If the argument presented is not in adapting personnel reform, and more with the Marine Corps taking its cues from the private sector, I would argue that this has been in practice since at least our 13th Commandant, General Lejeune. General Lejeune saw the value in learning from the private sector and taking those lessons learned to the battlefield. David Ulbrich, in his work Preparing for Victory, states “Lejeune and other progressive officers such as future commandant John H. Russell realized that victory on the modern battlefield required careful planning and implementation, and that achieving those goals meant taking cues from the business world.”

This is not to say the Marine Corps should embrace every private sector practice in the expectation of improving personnel reform, but the service will do well to understand it is competing for the same talented men and women to join our ranks. There are valuable studies in sociology that reveal as the all-volunteer force ages, civilian and military career paths become increasingly similar. For example, Morris Janowitz’s historic work from 1960, The Professional Soldier, illustrates the similarities between the military and the private sector occupations will continue to increase as time elapses. It should be no surprise the military is looking at the private sector to learn what practices are used to recruit and retain the very best our country has to offer. The Gates Commission, including the two volumes of studies that supported the Presidential Commission, also discusses the benefits of numerous military career options, including lateral entry.

Barriers to Change

Many of the counterarguments accept the current process of cumulative incremental improvements over time. There are two problems with this line of thinking. First, some of the authors suggest in the absence of proof dramatic reforms have taken place. Unfortunately, this fails to be corroborated by Dr. Bernard Rostker, one of the most experienced individuals on the all-volunteer force. Dr. Rostker started his career as an army officer in 1968 and culminated as the Under Secretary of Defense for Personnel and Readiness in 2000. For almost forty years, Dr. Rostker’s career was either directly or indirectly involved with personnel issues for the U.S. military. Dr. Rostker concludes, “The military personnel system in place today is fundamentally the same one put into place after World War II, with minor modifications.” In fact, when the late Secretary of Defense Donald Rumsfeld spoke of personnel reforms in his 2001 confirmation hearing, a decade later the Army found “Despite everything else that’s changed since September 2001, the ugly reality of 2011 is that the Army still trains its personnel, assigns them jobs, and promotes them through a centralized, bureaucratic system that was already dysfunctional in World War II.” Therefore, Talent Management 2030 correctly identifies a lack of dramatic personnel reforms confirmed by Dr. Rostker. Talent Management 2030 avoids the pitfall within military planning identified by Carl Builder, “there is considerable evidence that the qualities of the U.S. military forces are determined more by cultural and institutional preferences for certain kinds of military forces than by the “threat.”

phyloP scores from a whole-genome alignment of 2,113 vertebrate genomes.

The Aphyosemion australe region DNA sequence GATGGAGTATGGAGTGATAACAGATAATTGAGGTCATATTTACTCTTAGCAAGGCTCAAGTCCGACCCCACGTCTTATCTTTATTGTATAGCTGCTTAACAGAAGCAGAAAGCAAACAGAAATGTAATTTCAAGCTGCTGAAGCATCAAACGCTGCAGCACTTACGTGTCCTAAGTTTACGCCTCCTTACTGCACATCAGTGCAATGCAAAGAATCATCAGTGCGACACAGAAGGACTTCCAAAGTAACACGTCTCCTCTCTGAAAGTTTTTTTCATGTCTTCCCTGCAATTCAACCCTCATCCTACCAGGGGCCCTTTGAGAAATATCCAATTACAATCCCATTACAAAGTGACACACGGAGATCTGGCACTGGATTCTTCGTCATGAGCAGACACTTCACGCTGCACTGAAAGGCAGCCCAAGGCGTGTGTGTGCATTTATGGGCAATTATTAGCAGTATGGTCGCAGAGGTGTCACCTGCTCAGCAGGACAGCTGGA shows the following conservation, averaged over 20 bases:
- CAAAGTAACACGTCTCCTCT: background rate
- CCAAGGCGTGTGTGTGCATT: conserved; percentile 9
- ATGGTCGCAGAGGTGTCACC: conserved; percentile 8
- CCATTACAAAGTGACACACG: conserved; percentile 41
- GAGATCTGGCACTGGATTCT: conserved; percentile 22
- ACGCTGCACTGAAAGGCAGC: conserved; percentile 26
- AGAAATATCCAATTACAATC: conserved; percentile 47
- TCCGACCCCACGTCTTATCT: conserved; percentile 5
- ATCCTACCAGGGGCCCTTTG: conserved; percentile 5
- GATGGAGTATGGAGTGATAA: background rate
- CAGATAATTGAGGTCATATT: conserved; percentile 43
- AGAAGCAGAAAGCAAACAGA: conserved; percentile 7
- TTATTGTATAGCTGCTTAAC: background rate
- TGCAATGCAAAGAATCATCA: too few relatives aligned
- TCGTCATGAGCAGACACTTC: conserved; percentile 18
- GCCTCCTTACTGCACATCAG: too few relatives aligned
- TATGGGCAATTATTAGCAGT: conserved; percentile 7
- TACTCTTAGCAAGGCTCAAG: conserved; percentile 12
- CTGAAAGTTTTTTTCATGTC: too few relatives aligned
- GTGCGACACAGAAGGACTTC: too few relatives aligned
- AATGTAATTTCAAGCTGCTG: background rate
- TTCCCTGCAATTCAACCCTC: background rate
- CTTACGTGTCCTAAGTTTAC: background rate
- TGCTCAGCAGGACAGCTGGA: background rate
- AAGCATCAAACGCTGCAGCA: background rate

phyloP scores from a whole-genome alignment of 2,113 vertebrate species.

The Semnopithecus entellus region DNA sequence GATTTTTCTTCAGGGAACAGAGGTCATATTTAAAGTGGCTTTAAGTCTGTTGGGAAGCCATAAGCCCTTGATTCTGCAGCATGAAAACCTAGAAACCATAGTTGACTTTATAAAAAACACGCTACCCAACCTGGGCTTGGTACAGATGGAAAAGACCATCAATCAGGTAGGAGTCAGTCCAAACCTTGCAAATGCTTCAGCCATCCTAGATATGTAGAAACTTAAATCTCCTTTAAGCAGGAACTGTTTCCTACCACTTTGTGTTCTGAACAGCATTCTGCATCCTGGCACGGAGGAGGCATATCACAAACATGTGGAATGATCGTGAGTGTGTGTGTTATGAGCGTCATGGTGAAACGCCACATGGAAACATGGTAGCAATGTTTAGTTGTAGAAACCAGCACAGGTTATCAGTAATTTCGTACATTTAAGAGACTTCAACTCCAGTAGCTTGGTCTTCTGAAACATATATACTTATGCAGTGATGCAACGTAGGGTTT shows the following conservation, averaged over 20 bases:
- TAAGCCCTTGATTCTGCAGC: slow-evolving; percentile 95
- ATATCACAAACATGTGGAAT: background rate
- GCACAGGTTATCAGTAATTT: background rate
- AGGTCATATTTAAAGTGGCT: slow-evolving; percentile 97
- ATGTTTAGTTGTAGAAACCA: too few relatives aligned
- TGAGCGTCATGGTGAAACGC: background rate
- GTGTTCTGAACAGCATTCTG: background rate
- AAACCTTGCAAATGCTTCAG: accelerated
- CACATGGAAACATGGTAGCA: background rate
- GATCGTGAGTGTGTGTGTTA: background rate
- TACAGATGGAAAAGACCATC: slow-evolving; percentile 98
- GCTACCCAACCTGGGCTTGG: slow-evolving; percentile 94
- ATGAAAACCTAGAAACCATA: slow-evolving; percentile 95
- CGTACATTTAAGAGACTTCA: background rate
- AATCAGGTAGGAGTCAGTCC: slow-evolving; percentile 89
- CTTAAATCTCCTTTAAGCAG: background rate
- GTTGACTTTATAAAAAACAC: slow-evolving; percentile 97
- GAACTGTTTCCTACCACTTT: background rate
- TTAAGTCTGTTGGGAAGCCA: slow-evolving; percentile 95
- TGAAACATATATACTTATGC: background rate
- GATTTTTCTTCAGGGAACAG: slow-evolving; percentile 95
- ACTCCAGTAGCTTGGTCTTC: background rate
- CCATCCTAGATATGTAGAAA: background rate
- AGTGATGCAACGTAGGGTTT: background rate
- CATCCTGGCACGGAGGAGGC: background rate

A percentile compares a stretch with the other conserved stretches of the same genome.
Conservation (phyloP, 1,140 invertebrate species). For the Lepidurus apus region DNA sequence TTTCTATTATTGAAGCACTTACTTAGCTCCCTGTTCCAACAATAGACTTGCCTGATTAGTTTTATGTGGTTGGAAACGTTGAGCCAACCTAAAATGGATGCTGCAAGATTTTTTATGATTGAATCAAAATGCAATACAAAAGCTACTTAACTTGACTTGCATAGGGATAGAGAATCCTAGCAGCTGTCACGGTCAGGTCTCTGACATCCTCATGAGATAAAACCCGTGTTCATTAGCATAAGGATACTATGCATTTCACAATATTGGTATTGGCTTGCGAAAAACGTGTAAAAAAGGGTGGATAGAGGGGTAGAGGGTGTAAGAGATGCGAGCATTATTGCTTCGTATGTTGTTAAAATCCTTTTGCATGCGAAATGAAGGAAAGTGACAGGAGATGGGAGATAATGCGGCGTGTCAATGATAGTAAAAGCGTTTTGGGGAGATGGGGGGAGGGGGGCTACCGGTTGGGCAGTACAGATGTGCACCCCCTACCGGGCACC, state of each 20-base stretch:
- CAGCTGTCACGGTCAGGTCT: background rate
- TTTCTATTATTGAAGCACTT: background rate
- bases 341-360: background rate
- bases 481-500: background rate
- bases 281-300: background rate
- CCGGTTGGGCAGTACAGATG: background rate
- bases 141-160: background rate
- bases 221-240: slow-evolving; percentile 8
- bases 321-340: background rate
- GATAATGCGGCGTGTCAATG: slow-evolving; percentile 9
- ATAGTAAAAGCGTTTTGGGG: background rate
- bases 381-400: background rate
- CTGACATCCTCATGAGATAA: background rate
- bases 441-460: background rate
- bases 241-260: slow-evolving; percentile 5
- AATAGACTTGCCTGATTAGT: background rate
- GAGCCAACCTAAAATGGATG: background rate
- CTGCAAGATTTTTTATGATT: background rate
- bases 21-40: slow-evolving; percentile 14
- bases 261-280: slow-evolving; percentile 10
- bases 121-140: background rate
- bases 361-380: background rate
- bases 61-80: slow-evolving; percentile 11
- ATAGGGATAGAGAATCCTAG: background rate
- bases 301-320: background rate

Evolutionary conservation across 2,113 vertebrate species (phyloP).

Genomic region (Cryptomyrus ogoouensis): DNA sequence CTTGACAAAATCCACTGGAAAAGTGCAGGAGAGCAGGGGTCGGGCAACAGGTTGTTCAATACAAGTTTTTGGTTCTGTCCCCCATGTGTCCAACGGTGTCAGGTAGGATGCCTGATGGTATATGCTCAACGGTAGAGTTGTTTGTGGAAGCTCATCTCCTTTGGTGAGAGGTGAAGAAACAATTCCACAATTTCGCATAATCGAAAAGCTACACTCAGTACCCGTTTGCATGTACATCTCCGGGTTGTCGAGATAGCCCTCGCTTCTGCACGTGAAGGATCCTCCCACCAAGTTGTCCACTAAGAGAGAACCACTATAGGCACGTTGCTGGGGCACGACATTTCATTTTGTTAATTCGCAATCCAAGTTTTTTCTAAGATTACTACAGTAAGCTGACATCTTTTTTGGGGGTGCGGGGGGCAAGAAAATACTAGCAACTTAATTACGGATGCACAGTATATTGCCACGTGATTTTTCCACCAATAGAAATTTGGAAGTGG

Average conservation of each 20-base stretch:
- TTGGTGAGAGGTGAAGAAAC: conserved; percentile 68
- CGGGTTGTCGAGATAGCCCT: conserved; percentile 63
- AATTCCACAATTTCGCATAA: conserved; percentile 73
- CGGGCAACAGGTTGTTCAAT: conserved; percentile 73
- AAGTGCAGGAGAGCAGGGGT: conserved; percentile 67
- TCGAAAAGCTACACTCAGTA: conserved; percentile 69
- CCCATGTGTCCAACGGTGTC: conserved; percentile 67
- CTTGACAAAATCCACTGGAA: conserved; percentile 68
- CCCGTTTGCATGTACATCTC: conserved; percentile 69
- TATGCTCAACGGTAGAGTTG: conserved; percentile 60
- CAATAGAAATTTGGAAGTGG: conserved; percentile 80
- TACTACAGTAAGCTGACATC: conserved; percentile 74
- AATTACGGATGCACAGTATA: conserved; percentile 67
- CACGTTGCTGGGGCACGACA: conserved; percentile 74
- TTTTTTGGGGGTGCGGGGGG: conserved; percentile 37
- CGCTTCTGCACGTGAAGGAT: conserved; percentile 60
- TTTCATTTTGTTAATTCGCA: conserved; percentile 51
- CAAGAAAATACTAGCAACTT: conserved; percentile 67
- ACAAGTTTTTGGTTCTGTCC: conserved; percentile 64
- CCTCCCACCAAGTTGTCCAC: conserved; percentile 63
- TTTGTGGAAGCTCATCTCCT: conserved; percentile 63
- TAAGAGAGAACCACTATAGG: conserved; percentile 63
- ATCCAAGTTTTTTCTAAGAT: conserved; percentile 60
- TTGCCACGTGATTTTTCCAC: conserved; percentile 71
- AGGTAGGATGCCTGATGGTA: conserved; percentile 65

The second problem with minor modifications is incrementalism is the default speed for military personnel reform illustrated by a 2021 RAND study. Stephen Rosen identifies, “Almost everything we know in theory about large bureaucracies suggests not only that they are hard to change, but that they are designed not to change.” This incrementalism has resulted in the personnel system’s inability to successfully recruit the required men and women to serve. The Army was unable to recruit 15,000 men and women. The other services barely meet their fiscal year recruiting goals by using a last resort tactic: reaching into their delayed entry pools of Americans intended to enlist in their respective services in 2023. The system designed to provide competitive economic wages has resulted in economic hardship for our service members and families, and failed to retain critical occupational specialties. The Marine Corps’ current system is unable to provide the requisite human capital as defined by Major General Donald Weller in June 1960:

It is to provide enough good Marines for our operating forces and the supporting establishment. To state this overriding goal in another way, it is to give operating force commanders the human raw material needed to put together a fighting machine of the highest quality; similarly, the supporting establishment commanders must receive the necessary raw material to sustain the fighting machine.